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Bill addresses ‘wasteful’ packaging of prescription drugs

A bipartisan bill cosponsored by U.S. Sen. Dick Durbin of Illinois challenges the pharmaceutical industry for the way it packages prescription medicine, which is sometimes thrown away as a result.

durbin richardDurbin and Rob Portman, R-Ohio, introduced a bipartisan bill aimed at reducing “egregious wasted spending” on discarded medications that are the result of excessively large, single-use drug vials. The Recovering Excessive Funds for Unused and Needless Drugs (REFUND) Act would enable Medicare to recoup money from drug companies that were paid for wasted medications, and provide savings to seniors enrolled in Medicare.

“Too many drug companies insist on selling their medications in excessively large packages that contain more medicine than the average patient needs. The excess is thrown away and the patient and taxpayer pay for the wasted medicine,” Durbin said. “This is a completely preventable waste of taxpayer dollars.”

Drug companies need to stop the wasteful practice and instead provide relief for patients who face out-of-control prescription drug costs, he said.

“It is outrageous that the government is paying drug manufacturers for drugs that are literally being thrown away,” said Portman. “Our health-care system should be reimbursing for value and only paying for products that patients are actually using. This is a smart bill that’s good for seniors and taxpayers, and I believe it will improve health care outcomes and lower costs for all patients.”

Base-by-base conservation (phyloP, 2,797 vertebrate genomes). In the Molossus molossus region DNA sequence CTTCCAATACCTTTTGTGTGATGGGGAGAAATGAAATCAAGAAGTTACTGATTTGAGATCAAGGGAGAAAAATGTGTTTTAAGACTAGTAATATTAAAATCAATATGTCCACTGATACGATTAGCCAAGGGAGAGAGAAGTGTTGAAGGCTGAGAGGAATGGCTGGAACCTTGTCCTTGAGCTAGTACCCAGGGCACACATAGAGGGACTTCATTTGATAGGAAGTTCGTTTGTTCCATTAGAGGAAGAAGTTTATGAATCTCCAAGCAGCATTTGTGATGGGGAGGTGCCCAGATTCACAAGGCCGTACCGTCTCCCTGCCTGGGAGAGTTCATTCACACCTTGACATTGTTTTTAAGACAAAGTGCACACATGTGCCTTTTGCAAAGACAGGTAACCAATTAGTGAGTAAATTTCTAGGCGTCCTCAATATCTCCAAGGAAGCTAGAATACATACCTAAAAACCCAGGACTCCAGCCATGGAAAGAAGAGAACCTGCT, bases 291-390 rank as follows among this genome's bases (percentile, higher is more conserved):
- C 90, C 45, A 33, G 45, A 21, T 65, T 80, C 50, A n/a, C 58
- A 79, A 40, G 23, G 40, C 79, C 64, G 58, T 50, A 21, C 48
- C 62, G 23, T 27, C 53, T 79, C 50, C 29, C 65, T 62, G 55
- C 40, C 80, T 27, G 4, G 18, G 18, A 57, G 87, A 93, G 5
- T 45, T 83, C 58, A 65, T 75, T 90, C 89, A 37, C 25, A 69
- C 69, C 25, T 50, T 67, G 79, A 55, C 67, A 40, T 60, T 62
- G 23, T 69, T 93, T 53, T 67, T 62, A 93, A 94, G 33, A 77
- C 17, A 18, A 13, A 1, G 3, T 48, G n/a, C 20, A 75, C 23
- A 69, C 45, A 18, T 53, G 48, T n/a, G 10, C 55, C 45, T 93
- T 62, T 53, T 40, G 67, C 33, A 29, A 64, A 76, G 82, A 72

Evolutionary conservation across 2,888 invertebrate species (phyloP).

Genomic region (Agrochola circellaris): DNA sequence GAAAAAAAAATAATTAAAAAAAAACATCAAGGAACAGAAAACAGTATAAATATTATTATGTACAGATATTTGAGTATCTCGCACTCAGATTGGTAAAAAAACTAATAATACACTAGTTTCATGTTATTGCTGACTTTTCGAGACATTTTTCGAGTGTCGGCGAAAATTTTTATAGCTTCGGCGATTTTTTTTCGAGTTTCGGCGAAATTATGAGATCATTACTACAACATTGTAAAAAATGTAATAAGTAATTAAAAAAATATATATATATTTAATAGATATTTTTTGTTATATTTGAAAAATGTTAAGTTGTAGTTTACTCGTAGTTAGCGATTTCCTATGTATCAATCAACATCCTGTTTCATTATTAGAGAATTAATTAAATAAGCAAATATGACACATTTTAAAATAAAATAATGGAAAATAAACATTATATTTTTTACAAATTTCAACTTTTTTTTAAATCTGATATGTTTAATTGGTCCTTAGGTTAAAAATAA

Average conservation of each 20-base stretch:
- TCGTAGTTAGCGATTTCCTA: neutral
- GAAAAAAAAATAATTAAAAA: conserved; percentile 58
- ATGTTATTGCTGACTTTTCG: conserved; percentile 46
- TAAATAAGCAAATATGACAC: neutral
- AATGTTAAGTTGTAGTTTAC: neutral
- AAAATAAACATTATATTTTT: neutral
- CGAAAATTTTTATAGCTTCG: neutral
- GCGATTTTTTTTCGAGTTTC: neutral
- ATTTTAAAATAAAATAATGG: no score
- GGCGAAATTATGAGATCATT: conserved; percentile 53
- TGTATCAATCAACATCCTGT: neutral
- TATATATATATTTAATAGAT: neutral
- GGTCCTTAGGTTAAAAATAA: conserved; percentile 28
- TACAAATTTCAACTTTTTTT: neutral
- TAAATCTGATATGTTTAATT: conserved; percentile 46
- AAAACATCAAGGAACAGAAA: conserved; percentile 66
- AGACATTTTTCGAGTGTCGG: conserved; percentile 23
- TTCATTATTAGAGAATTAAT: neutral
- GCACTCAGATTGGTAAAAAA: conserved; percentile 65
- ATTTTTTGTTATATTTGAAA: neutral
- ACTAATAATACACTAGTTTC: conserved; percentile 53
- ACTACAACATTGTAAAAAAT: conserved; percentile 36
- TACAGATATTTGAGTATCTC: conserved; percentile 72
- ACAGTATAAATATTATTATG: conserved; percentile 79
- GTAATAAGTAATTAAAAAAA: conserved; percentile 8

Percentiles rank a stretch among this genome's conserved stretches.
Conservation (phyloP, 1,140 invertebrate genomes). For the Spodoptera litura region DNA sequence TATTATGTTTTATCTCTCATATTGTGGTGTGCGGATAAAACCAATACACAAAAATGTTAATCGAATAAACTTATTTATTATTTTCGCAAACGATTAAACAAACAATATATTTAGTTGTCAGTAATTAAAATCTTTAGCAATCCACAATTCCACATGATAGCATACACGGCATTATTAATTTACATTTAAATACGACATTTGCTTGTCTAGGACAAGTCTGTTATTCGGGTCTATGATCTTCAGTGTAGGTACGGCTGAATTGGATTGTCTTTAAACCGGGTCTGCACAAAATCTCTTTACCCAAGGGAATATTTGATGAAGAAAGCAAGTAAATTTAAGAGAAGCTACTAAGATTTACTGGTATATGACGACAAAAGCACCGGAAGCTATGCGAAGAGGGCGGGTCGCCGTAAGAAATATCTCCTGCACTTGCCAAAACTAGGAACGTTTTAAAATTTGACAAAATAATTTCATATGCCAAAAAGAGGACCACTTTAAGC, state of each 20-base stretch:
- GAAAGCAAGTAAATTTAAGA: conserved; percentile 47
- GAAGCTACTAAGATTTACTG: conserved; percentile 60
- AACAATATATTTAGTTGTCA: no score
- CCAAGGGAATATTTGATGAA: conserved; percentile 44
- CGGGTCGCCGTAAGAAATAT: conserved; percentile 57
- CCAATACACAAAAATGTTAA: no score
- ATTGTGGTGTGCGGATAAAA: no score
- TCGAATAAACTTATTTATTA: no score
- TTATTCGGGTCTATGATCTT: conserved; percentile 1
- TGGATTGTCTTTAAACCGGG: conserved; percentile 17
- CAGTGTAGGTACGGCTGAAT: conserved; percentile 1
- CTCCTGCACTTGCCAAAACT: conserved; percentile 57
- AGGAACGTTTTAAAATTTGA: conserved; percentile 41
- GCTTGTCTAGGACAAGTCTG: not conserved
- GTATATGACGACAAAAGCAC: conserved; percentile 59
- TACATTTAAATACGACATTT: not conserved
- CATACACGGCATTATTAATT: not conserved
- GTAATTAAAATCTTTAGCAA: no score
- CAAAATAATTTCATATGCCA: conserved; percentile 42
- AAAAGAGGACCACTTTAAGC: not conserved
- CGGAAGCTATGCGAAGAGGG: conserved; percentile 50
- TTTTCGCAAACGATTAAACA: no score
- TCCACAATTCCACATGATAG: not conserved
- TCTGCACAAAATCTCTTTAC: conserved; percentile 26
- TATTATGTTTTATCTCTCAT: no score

Each year, Medicare and private health insurers waste nearly $3 billion on cancer medications that are thrown out because the drugs are packaged in vials that hold too much for most patients, the senators said. A report that Durbin requested in 2016 from the Inspector General of the Department of Health and Human Services found that — for only 20 drugs — Medicare paid $195 million between 2013-2014 for medication that was discarded because it was packaged in oversized single-use vials.

For example, in 2016, Takeda Pharmaceuticals sold its oncology drug, Velcade, only in 3.5mg vials — sized for a person who is 6 feet 6 inches and weighs 250 pounds — despite also selling the medication in a smaller, 1mg vial in Europe. That year, Takeda generated an estimated $309 million from discarded amounts of Velcade — including tens of millions from Medicare, Durbin said.

Most of these medications are available in other countries in vials containing smaller quantities. Because of the 20 percent coinsurance that Medicare beneficiaries pay for these drugs, America’s seniors are also paying out of pocket for these wasted drugs. This issue will only become more pronounced with the explosive growth in high-cost, specialty cancer medications.

The REFUND Act would require:

• HHS Secretary to aggregate the total discarded amount of Part B medications each quarter. This data is already reported on Medicare Part B claims sent by doctors;

• HHS Secretary to calculate the total cost of the discarded medications, based off the Average Sales Price (or Wholesale Acquisition Cost if not available);

• HHS Secretary to notify the drug’s manufacturer that they are required to provide a rebate to HHS for 90 percent of the amount of discarded medication that was recorded. This rebate would be deposited to the Medicare Trust Fund (failure by a manufacturer to provide a timely rebate would incur civil monetary penalties);

• HHS Secretary to establish a tracking and payment system to reimburse Medicare beneficiaries for their 20 percent coinsurance share of the cost of discarded drugs.

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